Wednesday, February 24, 2010

Chapter 15: More Profit With Less Carbon

In 1977 a physicist Amory B. Lovins published a book titled Soft Energy Paths: Toward a Duable Peace in which he expressed his view that the U.S. should move away from the "hard path" - being fossil fuels and nuclear energy - to the "soft path" - solar power, wind power, biomass, etc... - as it would be better for the environment. Since then he has become and energy guru of the environmental movement.

The key concept of this chapter is: the advantages to business and the environment of energy efficiency and renewable energy sources.

The author of the chapter begins by describing a misunderstanding about the climate debate. No it will not cost more for transportation, hot showers, etc should we use less fossil fuels to slow global warming and no, the costs will not be prohibitive. The author then states that if done right, climate protection would actually reduce costs. Energy efficiency offers an "economic bonanza" as it is cheaper to save fossil fuel than buy it. Some examples of companies reducing energy costs include DuPont (a chemical manufacturer) has increased production by 30%, cut energy use by 7% and greenhouse emissions by 72% over the last decade saving them $2 billion. BP, an oil giant cut its energy bill by $650 million over ten years by reducing their CO2 emissions 10% below their 1990 level.

The U.S. currently uses 47 cents less energy per dollar then 30 years ago which has decreased costs by about $1 billion per day. The author claims that despite these facts, energy efficiency has not caught on because "many people have confused efficiency (doing more with less) with curtailment, discomfort or privation (doing less, worse or without)." Along with poor habits and ingrained rules the government and people do not realise how much they can gain by energy efficiency or how to go about being efficient.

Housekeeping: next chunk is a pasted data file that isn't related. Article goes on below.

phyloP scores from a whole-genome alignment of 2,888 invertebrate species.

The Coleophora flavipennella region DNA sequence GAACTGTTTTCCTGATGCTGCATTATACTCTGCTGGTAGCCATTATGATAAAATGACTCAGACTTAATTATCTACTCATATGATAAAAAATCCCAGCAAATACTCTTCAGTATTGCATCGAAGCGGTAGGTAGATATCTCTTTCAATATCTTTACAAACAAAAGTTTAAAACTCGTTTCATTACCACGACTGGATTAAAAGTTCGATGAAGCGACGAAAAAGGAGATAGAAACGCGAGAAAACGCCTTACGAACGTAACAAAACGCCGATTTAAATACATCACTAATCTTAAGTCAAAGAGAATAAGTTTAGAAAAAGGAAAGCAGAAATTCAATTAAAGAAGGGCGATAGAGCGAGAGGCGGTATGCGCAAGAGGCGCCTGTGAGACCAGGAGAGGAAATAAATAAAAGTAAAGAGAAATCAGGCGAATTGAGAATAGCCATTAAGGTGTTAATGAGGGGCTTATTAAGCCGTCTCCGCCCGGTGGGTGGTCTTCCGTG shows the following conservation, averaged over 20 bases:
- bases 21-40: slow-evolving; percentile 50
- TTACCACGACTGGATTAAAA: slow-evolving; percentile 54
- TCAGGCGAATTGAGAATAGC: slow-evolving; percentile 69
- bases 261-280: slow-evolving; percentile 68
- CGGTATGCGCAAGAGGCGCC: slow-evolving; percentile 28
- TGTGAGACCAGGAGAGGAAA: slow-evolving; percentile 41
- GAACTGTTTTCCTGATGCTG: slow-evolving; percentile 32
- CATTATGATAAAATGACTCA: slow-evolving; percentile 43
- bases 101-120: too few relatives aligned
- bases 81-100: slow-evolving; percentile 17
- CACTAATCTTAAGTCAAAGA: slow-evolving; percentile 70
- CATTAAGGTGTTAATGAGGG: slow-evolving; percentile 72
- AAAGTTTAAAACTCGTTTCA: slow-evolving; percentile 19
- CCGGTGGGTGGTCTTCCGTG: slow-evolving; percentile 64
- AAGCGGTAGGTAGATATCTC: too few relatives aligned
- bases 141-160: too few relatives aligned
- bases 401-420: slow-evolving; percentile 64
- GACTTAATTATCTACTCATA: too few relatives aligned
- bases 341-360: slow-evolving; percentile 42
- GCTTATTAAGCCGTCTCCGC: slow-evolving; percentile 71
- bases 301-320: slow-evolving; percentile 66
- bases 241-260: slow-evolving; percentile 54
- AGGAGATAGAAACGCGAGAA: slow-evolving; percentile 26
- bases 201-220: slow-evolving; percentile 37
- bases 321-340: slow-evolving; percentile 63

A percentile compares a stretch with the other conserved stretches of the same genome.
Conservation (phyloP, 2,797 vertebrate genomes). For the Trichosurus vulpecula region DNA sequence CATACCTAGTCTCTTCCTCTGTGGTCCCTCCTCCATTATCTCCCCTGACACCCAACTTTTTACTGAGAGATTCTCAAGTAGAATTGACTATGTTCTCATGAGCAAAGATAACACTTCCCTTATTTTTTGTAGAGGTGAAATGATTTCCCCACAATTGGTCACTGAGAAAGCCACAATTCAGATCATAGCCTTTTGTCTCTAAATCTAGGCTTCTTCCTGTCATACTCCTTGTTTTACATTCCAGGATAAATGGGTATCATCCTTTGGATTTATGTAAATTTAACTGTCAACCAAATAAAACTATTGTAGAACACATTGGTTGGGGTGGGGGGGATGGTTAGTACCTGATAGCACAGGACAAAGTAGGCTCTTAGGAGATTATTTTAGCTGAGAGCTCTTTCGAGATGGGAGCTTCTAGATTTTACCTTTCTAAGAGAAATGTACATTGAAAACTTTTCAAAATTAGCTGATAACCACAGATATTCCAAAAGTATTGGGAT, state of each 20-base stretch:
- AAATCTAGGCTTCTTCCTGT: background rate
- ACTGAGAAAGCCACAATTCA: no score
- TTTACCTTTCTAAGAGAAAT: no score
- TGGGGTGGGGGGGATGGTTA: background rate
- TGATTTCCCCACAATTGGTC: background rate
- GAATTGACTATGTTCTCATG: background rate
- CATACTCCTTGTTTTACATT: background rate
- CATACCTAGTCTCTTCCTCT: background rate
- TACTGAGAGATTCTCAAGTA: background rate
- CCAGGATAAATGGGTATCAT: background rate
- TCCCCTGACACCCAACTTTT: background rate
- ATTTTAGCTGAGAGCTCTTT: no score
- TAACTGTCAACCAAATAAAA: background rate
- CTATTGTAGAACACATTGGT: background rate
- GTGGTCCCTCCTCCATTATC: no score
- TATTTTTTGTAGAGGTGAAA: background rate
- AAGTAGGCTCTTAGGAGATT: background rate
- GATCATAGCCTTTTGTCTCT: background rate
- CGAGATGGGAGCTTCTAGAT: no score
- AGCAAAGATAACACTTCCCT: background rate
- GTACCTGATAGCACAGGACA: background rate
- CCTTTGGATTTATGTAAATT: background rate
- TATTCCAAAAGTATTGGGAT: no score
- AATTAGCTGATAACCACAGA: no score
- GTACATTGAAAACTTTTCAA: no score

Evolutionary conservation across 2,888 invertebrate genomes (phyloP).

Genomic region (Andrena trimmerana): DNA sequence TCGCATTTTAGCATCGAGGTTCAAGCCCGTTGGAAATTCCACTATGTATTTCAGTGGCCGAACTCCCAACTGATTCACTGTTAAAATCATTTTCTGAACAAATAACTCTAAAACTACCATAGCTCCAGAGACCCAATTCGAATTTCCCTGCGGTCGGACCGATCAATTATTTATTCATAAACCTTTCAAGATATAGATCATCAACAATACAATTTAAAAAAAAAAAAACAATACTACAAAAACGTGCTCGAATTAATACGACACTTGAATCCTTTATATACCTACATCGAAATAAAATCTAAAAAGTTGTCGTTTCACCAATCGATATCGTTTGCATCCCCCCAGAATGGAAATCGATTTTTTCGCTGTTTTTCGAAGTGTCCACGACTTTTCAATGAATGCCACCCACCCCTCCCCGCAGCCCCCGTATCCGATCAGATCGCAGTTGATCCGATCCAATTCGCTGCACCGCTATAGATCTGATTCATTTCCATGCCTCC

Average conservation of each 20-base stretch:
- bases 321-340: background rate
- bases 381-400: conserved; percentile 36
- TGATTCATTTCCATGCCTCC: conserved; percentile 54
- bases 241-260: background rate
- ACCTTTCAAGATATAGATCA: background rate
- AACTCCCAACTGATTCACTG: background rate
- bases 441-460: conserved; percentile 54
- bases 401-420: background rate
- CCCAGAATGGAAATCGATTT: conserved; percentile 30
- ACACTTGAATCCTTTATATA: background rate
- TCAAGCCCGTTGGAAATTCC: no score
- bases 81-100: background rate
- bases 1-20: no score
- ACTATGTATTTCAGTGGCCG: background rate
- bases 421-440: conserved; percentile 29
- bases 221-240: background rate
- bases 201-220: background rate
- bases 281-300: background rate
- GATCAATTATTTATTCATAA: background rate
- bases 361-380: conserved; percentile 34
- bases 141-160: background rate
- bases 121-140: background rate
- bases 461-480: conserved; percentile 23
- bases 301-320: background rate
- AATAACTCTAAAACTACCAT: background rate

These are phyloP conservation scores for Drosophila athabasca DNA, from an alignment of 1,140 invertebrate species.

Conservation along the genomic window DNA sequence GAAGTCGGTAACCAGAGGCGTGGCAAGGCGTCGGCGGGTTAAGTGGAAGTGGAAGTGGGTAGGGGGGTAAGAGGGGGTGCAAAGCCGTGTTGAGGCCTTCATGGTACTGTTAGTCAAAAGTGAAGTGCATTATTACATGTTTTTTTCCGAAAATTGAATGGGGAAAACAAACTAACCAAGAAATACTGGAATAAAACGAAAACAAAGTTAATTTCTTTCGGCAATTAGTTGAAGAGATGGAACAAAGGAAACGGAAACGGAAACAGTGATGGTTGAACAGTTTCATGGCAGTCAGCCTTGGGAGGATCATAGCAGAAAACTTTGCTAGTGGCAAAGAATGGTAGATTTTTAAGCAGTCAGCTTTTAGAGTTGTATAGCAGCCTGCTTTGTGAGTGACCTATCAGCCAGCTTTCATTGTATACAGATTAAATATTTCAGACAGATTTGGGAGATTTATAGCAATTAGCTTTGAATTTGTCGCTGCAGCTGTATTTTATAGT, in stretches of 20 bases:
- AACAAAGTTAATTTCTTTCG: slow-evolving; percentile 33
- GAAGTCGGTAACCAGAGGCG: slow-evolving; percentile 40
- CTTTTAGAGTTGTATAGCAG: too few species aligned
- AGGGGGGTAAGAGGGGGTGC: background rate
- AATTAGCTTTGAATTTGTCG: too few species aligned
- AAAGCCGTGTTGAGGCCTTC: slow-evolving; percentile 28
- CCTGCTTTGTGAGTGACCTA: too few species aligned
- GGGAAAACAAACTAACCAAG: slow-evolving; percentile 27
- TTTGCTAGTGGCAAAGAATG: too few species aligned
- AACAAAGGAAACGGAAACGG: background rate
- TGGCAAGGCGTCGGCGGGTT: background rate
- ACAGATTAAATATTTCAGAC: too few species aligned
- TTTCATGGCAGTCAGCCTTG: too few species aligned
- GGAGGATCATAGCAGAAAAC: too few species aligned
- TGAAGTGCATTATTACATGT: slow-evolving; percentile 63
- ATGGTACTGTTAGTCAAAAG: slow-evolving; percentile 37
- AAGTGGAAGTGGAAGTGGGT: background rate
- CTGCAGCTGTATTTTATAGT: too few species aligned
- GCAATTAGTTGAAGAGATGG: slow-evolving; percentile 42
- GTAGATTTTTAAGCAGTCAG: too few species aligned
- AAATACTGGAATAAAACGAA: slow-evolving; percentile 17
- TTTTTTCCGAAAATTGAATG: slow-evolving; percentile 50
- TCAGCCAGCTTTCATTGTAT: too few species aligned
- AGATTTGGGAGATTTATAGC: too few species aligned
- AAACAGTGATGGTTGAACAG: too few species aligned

The section titled: The Efficiency Revolution describes many cheap technologies such s window coating, cheap compact fluorescent lamps and electronic speed controls. The author then describes scenarios in which companies and people made simple changs or implemented ideas tht helped dramatically increase energy efficinecy. In the 1990's Pacific Gas & Electric built a suburban tract in California that could stay cool in the summer without an air conditioning system. If widely adopted it would cost $1,800 less to build and $1,600 less to maintain than over its lifetime. In the non-profit group he co-founded - Rocky Mountain Institute (RIM) - a team has developed new construction designs that offer energy savings of 89% for a data center, 75% for a chemical plant, 70-90% for a supermarket and 50% for a luxury yacht. The designs all have lower capital costs than conventional designs. They also has proposed refits for current oil refineries, mines and microchip factories that would lead to a 40-60% energy reduction and repay the costs in just a few years.

Transportation in the U.S. consumes 70% of it oil, generating a third of its emissions. Cars are very inefficient as only about 13% of fuel energy reaches the wheels. The remaining 87% comes as heat, engine noise and lost to idling and accessories (such as AC). A RMI report made in 2004 claims that lighter cars will be more fuel efficient (physics does back this up). "Carbon fibre can absorb 6 to 12 times as much crash energy per kilogram as steel does". Their analysis also includes a prejection which states that full adoption of efficient vehicles and buildings by could cut the current 28 million barrel a day 2025 projection in half. Alternative sources of fuel would reduce U.S. carbon emmission by 26%, cut pollution, remove the risk in supplying soldier with fuel in war and reap other obvious and less obvious benefits.

The chapter also includes graphs titled Electricity Alternatives and An Oil-Free America but I was unable to find a copy to put on this blog.

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